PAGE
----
If, after performing the initial due diligence on a commercial property, a commercial real estate investor decides that he or she would like to proceed with a purchase, the next step is to submit an offer. In most cases, the offer is submitted on an official document known as a purchase and sale contract.
What is a Purchase and Sale Agreement?
The purchase and sale agreement is the official legal document upon which a formal offer is made. In most cases, it is submitted by the potential buyer as a starting point for negotiations.
The purchase agreement serves three important purposes:
- It outlines the rights, warranties, liabilities, and obligations of each party (the buyer and seller) to the real estate contract
- It identifies the property that is to be sold or conveyed
- It defines the steps necessary to consummate the transaction
In a private commercial real estate transaction, a PSA can be lengthy, dense, and filled with complex legal language. It is often prepared and negotiated by an attorney. For investors involved in a private real estate transaction, there are seven key clauses to be aware of and familiar with.
Clause #1: Description of the Property
There are two potential descriptions of the investment property that are to be conveyed with the contract. The first is the relatively simple address, city, and state that are frequently used to identify a location—however, if this is used alone, it may be insufficient for the legal transfer of title. For these purposes, the “legal description” of the property may be used. The legal description describes the real property using a government survey, metes and bounds survey, or the lot numbers in a recorded plat.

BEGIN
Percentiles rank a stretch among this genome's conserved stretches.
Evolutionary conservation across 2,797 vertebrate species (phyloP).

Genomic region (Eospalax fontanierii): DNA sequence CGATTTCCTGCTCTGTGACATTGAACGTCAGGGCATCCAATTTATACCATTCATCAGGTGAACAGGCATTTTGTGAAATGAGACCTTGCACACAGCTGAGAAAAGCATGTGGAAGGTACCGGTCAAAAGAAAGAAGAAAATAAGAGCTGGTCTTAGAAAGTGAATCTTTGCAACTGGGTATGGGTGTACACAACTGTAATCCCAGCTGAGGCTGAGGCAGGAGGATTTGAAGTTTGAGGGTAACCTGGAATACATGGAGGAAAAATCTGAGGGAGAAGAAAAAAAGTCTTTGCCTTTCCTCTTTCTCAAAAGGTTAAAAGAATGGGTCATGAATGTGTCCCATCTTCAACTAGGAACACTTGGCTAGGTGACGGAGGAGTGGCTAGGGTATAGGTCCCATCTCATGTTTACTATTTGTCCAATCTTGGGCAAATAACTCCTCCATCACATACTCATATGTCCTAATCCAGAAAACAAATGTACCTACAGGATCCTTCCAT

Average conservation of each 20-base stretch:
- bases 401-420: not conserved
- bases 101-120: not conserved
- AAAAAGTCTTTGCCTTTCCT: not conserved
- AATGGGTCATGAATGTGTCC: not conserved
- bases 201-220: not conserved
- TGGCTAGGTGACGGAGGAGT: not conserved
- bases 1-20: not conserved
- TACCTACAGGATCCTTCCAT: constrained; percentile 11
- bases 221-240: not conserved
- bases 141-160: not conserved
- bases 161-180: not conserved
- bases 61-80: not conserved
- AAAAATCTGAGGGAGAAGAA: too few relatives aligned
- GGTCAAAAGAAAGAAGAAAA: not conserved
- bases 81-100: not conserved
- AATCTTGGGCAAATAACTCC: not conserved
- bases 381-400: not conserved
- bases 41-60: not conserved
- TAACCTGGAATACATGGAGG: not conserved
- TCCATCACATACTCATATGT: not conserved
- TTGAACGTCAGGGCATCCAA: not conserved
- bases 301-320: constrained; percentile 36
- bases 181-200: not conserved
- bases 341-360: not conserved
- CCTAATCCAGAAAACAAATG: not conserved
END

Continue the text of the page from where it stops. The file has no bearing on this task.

The description can be incredibly complex and lengthy, but the important point is that it is widely accepted as a way to identify a property.
Clause #2: The Money
This section of the contract describes the financial terms of the contract, and there are two important components: the purchase price and the earnest money.
Naturally, the purchase price describes the amount of money that will be paid for the property. It may or may not be similar to the asking price, but it represents the amount of money that the buyer is willing to pay.
Earnest money is the down payment that is to be placed in escrow in good faith to demonstrate that the buyer is serious about the purchase. The specifics of the contract outline who is responsible for holding the earnest money deposit, as well as what happens to it if the deal does not close; it may or may not be refunded.
Clause #3: What is Being Conveyed
Depending on what is being conveyed in the sale, there are different instruments used to accomplish it. For example, there are general warranty deeds, specialty warranty deeds, and quitclaim deeds, all of which accomplish a different task. The PSA should detail exactly what type of deed is being conveyed in the sale and the amount of protection it gives to the buyer.
Clause #4: The Contingencies
At the time the buyers make the offer, they likely don’t know all the information they’ll need to know about the property. As such, they will make their offer contingent upon getting information and inspections to validate their initial due diligence. Typically, contingencies include things like:
- Receipt of all property documentation including financial statements, invoices, inspections, property taxes, and repair history
- Receipt of a satisfactory phase 1 environmental survey
- Financing approval from a real estate lender
- A satisfactory review of existing property leases
- Satisfactory review of all existing contracts for things like property management